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They had just entered the mountainous terrain. Most likely would not have been that dark, sun had just gone down behind them while they head west... however there are forest fires within 200 NM of that area... which can mean haze. With the low angle of the sun from behind combined with haze, this may have obscured mountain peaks. Speculating of course.
Sun would have been in front of the aircraft. Unless you mean behind the mountains in front of them.
 
Sun would have been in front of the aircraft. Unless you mean behind the mountains in front of them.
Sorry I mixed that up, yes... the sun would be in their eyes... same effect though if haze was present.
 
There's a thread on this here: https://www.pprune.org/accidents-cl...rcraft-kananaskis-country-alberta-canada.html

Someone posted a METAR claimed to be for their time of departure (I did not verify that's correct). Don't know if Canada pilot info is public to check if pilot was instrument rated, or to see if an IFR flight plan was filed.

FWIW, I do know that in much of Southern Canada, flight at and above 10,000 MSL requires either IFR or CVFR with ATC. Not sure if that includes the area they were in however.

METAR CYYC 290300Z 09004KT 9SM -RA BKN027 OVC039 14/11 A3028 RMK SC5SC3 PCPN VRY LGT SLP270 DENSITY ALT 3900FT=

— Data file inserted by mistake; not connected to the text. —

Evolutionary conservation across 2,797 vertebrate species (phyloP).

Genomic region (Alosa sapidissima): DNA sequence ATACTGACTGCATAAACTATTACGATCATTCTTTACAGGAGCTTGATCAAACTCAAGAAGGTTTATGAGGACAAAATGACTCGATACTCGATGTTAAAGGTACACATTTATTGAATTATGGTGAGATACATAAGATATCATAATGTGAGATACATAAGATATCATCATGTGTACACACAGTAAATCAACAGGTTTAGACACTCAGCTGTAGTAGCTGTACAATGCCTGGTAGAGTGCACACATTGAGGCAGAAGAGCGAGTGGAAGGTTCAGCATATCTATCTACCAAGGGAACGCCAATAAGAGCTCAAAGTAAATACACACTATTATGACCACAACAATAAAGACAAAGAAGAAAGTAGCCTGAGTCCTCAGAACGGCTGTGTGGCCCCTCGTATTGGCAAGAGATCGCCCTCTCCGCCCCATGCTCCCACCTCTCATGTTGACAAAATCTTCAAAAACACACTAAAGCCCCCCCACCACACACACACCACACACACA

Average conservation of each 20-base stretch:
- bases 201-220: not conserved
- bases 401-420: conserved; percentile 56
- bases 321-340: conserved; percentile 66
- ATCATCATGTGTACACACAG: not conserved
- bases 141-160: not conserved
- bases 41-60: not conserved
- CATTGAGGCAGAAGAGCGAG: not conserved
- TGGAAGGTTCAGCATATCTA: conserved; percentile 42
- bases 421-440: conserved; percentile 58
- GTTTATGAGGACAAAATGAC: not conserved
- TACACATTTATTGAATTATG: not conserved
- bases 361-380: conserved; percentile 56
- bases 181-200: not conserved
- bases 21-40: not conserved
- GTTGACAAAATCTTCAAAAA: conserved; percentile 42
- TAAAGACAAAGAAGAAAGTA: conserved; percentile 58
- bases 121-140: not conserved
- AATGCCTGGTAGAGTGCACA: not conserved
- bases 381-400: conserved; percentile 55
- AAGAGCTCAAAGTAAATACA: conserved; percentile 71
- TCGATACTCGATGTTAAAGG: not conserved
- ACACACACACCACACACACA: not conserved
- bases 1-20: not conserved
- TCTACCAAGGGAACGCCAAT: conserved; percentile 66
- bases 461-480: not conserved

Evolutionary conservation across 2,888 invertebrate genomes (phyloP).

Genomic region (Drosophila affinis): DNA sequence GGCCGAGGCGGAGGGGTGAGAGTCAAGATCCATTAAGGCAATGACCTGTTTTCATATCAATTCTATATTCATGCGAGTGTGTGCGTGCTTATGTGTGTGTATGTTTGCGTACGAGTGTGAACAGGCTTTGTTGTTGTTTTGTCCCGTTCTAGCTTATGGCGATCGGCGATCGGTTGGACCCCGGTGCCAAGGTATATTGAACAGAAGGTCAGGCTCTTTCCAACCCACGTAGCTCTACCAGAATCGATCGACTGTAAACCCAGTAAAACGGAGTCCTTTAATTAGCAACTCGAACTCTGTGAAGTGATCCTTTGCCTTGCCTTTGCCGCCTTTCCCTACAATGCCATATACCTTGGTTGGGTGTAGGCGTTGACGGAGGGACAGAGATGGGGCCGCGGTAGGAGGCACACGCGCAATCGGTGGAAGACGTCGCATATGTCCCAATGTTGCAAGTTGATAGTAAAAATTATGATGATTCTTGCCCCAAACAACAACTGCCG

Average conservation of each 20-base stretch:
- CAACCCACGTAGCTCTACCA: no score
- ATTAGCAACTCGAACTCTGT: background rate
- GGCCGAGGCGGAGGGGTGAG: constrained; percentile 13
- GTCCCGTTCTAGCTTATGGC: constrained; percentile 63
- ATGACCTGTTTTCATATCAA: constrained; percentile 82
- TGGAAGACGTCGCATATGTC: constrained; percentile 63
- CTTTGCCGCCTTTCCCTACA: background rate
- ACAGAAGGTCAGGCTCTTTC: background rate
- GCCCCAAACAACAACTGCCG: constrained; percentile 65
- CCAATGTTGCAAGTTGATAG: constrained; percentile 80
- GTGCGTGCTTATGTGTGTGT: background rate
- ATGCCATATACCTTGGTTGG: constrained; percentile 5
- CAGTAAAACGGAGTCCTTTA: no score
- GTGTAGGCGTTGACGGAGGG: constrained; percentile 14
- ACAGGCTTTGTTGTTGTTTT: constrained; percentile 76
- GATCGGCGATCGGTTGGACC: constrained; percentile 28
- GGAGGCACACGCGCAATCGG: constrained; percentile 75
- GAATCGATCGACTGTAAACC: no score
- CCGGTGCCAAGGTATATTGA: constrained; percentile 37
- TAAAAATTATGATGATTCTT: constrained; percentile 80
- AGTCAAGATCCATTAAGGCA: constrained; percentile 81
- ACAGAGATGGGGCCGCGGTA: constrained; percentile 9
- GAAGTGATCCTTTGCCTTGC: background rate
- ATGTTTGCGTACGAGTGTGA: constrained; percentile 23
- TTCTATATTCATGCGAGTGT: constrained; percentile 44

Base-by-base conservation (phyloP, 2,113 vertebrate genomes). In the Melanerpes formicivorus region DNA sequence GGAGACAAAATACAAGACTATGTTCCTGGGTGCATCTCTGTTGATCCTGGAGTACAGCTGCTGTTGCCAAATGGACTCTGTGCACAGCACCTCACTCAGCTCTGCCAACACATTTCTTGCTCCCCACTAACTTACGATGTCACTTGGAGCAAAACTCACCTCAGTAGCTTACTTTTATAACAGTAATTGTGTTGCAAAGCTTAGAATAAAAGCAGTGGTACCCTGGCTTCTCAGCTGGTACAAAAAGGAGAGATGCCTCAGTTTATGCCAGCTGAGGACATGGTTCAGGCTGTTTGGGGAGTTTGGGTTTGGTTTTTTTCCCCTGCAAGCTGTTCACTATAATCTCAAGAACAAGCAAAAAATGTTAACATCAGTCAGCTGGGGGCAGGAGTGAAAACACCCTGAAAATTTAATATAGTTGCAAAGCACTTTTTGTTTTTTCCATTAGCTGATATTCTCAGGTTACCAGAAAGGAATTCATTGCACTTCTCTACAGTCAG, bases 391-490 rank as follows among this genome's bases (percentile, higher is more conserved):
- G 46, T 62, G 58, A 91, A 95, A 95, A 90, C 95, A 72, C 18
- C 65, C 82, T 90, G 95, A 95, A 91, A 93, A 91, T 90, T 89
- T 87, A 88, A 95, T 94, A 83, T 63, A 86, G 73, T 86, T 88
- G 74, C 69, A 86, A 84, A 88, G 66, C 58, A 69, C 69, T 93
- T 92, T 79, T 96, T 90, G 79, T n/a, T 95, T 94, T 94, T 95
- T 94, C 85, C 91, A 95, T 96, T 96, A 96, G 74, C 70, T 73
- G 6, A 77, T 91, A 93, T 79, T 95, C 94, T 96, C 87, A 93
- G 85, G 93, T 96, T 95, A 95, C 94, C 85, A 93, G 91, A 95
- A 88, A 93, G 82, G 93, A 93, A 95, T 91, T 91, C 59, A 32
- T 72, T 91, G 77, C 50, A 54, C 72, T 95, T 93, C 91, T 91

Well, for me is more like six male adults in a (I'm assuming) normally aspirated 300hp cart. I'm more of a 100hp per adult kinda guy, though I'd be willing to lower that ratio with turbonormalizing.

I really like that rule of thumb, and will be stealing it. :) Thanks.
 
Aren't there mountains all the way to Vancouver?? They'd be crossing some of them in the dark, no?

That is very true, and definitely not a smart thing to be flying below mountain peaks in the dark. However, at the time of this accident, it looks like there was still daylight, so the cause is probably something else.
 
Found that the crash site is more likely on Mt McGillivray. Recent registration is C-FCCY, so a relatively new owner. You can find it by searching the Transport Canada web site for the tail number. Couldn't find any ADS-B data for the date of flight, although FlightAware shows a flight about 5 days prior with destination being Calgary.
1980 Saratoga formerly known as N716CM
 
Yeah, I had the altitude limit wrong -- it's 12,500 -- airspace above that is Class B and requires a clearance, either CVFR or IFR.But, over mountainous terrain, there's a minimum terrain clearance too, and I don't know what that is. Anyone have recent experience to chime in? I've only been in Canadian airspace back east where it pretty flat.